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1870 Colton Large Format Map of Washington Territory

Map of Washington Territory West of the Cascade Mountains Compiled by the Government Surveys by Chas. A. White. C. E. - Main View

1870 Colton Large Format Map of Washington Territory


The first commercially produced large format map of Washington Territory.


Map of Washington Territory West of the Cascade Mountains Compiled by the Government Surveys by Chas. A. White. C. E.
  1870 (dated)     65 x 49 in (165.1 x 124.46 cm)     1 : 253440


A landmark production, this is the first large format commercially issued map of Washington Territory. It was issued by Charles A. White, woring with George Woolworth and Charles B. Colton, in 1870. The Colton brothers doubtless intended the map to capitalize on general interest in the region stemming from the imminent construction of the Northern Pacific Railroad. Although the Northern Pacific had been delayed for many years, construction finally began in 1870 and brought with it the promise of a land rush and an associated trade explosion to this previously remote and inaccessible part of the country.

Washington Territory Land Rush

The map's coverage extends from Vancouver to the Columbia River and from the Pacific to the Cascade Mountains. The region's rich topography is illustrated via shading and hachure. Cartographically, this map based upon the U.S. Government Land Surveys and the United States Coast Survey. The platting work of the U.S. Land Survey for Washington Territory is evident throughout in the form of small and large squares. Some of this land had clearly been assigned and color coding indicates Prairie Lands (Green), Government Reserves (Red), and Indian Reservations (Light Blue). Among other things, the prevalence of largely unassigned plats indicates the extraordinary wealth of excellent land available to enterprising pioneer settlers. Between 1870, when his map was issued, and 1880, the population of Washington Territory over tripped, from about 23,500 to 75,000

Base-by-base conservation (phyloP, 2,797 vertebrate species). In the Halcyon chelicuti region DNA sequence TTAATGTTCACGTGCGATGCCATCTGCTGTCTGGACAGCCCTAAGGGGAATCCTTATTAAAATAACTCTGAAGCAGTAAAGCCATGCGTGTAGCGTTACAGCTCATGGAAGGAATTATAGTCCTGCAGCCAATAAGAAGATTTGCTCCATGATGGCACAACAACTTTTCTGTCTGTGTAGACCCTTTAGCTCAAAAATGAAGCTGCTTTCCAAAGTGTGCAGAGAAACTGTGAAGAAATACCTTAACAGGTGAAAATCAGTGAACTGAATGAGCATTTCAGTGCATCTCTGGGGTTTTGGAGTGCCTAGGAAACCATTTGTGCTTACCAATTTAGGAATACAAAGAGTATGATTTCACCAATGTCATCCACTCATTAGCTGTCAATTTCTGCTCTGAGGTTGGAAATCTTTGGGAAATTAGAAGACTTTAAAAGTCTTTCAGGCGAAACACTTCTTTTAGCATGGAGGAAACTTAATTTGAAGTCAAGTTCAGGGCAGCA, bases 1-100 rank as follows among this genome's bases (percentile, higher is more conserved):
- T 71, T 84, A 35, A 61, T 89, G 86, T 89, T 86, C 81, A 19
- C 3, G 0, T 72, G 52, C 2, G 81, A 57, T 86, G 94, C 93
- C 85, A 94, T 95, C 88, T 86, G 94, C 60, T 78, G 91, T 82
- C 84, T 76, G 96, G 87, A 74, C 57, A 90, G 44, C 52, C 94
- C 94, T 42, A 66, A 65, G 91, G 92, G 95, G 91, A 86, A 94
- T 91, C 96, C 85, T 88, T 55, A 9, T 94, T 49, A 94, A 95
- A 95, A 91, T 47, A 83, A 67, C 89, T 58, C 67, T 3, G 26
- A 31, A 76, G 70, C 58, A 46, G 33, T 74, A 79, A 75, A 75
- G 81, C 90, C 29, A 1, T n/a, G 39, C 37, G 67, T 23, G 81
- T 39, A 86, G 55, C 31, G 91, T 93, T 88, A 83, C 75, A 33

Charles A. White
The title attributes the compilation to Charles A. White, Civil Engineer. Historically, this has been assumed to be Charles Abiathar White, an Iowa geologist and surveyor. Recent scholarship, however, suggested that the imprint referrers to Charles A. White, a civil engineer based in Olympia, Washington. C. A. White was born in Sweden in 1830 - 1898).
The Northern Pacific Railroad
The Coltons, who built their mapmaking empire on anticipating the growing of the American Rail network, were probably a little premature in the production of this grand plan. Although construction for the Northern Pacific Route did in fact begin in earnest in 1870, the network was not completed until 1883 when the Golden Spike was driven in western Montana. By that time, the railroad itself had produced far more accurate maps of the region and this Colton/White masterpiece was forgotten.
Publication History and Census
This map was published by Charles A. White in 1870. There are two states of the map, both issued in 1870, just a few months apart, but with multiple minor revisions and updates. The second and rarer edition is most easily recognized by the assignation of the copyright to Hazard Stevens - this is not evident on the first state. Today this map is extremely rare. A few examples do survive in institutional collections, but it is uncommon to the market. This is an essential map for any collection focused on the cartographic development of the Pacific Northwest.